1 tar xzf bitcoin-0.20.1-x86_64-linux-gnu.tar.gz

Install it to the system:

1 sudo install -m 0755 -o root -g root -t /usr/local/bin bitcoin-0.20.1/bin/*

2. Create an RPC token:

The RPC token is designed to eliminate the need for hard-coded passwords in configuration and script files. You will receive a password here ONCE.

This password is required for CAS - it's your “RPC Password” noted in Step 6.

Download rpcauth.py on GitHub:

1 sudo wget https://raw.githubusercontent.com/bitcoin/bitcoin/master/share/rpcauth/rpcauth.py -O /usr/local/bin/rpcauth.py

Modify the file permissions to allow the python script to execute:

1 sudo chmod +x /usr/local/bin/rpcauth.py

Then finally run the RPC token generator that you just installed and enabled:

1 rpcauth.py AnyNameYouWantHere
  • Replace AnyNameYouWantHere with any preferred user name.

  • Avoid using spaces or any special symbols.

The user name is required for CAS - it's your “RPC User” noted in Step 6.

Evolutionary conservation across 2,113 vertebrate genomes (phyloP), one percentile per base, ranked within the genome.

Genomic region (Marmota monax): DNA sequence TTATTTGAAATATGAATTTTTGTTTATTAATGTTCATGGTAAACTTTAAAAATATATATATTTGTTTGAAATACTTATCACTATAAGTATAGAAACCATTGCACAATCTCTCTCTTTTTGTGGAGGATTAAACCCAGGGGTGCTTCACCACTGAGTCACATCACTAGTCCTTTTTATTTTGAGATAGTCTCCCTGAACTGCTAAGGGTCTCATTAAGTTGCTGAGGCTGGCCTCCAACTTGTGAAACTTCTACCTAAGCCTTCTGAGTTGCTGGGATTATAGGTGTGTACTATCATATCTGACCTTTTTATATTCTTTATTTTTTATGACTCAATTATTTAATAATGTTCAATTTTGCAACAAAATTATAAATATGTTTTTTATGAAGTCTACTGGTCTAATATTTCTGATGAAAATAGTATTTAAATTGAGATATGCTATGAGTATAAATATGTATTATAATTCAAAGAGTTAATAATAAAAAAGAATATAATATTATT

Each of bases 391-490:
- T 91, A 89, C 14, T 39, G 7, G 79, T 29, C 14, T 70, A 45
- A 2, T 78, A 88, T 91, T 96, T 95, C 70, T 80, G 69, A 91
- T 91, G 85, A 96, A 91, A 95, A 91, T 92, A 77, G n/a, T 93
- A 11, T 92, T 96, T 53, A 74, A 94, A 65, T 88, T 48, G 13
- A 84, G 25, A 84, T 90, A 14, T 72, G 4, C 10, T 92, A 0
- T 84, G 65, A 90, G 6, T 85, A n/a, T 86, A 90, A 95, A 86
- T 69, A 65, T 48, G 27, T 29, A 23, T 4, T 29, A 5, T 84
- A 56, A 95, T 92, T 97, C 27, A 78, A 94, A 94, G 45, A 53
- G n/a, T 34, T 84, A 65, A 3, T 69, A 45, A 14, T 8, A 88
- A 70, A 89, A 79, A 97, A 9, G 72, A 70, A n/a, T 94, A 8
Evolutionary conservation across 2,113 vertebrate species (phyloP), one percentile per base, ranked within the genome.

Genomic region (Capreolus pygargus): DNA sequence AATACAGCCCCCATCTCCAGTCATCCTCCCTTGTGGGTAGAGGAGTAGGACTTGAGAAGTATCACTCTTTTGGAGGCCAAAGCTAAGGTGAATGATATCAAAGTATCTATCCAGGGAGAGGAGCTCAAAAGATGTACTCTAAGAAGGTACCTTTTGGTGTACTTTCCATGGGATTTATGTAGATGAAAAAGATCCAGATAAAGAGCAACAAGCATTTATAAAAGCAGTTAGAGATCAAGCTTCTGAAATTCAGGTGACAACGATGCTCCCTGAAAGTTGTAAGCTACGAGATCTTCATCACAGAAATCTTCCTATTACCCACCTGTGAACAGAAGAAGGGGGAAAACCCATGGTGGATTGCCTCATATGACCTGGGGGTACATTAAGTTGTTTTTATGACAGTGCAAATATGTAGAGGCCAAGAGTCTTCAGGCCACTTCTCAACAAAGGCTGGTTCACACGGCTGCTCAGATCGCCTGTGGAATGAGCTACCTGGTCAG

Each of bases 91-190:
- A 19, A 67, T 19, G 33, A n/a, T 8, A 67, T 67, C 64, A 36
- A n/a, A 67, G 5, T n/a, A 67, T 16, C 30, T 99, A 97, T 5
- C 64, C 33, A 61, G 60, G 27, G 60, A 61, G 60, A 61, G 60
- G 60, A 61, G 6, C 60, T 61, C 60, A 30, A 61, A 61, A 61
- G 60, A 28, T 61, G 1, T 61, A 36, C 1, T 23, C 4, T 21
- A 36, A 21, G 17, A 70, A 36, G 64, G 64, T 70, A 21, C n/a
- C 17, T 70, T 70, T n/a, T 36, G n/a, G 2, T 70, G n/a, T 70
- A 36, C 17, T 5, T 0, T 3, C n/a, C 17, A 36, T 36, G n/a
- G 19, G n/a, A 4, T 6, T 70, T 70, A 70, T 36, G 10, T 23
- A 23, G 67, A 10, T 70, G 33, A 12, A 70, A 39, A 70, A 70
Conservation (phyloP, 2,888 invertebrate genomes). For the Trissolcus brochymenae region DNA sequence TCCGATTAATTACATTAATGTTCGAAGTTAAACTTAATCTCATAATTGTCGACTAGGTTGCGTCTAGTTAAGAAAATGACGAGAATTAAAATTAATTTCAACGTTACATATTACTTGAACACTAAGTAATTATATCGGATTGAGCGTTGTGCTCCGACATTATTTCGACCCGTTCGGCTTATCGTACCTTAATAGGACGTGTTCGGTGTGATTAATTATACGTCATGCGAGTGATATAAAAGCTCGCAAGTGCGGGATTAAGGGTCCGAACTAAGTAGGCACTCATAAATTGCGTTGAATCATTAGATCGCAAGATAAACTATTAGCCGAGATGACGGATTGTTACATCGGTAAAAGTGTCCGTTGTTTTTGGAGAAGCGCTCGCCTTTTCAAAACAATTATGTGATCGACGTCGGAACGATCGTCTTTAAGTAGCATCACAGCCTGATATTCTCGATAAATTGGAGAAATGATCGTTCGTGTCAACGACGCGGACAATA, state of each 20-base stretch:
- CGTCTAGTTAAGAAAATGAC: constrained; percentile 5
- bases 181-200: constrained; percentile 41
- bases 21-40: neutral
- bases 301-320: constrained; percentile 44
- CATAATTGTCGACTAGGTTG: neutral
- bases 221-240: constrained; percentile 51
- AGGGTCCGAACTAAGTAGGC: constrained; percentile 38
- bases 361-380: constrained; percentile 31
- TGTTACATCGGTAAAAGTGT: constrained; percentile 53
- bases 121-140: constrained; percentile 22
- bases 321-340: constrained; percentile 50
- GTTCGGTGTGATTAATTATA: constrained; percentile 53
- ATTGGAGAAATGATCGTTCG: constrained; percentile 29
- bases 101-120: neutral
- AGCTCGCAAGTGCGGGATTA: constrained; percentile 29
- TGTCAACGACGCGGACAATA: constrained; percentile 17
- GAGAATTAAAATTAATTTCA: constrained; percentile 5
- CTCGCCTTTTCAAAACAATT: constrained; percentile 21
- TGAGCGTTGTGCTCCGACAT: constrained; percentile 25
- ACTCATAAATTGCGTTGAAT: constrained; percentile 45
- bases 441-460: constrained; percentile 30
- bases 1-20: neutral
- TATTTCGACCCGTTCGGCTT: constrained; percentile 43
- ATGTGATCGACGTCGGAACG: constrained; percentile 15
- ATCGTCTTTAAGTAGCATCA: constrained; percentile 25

Example:

  • Save all the information securely. You'll need every detail in the steps to follow.  

  • The RPC User = AnyNameYouWantHere

  • The RPC Password = Kq66rZya7MNpCU_e0zZSgjR2Mb7rBeyX9QSeGhwPMeY=

  • The cookie/token ("rpcauth") will be required in the Bitcoin Core configuration file (next step).

The cookie/token is a secure hash of your password. The point is to hide your password on the node server to other users of the node. If your node is secure, then using the cookie is simply added security in the event of a server breach, however if your server is breached - you have a bigger problem than an exposed password - and that hash will afford very little protection.


3. Create the Bitcoin Core configuration file.

Create a new file and secure it:

1 2 3 mkdir $HOME/.bitcoin touch $HOME/.bitcoin/bitcoin.conf chmod 0600 $HOME/.bitcoin/bitcoin.conf

Open the file using the nano editor: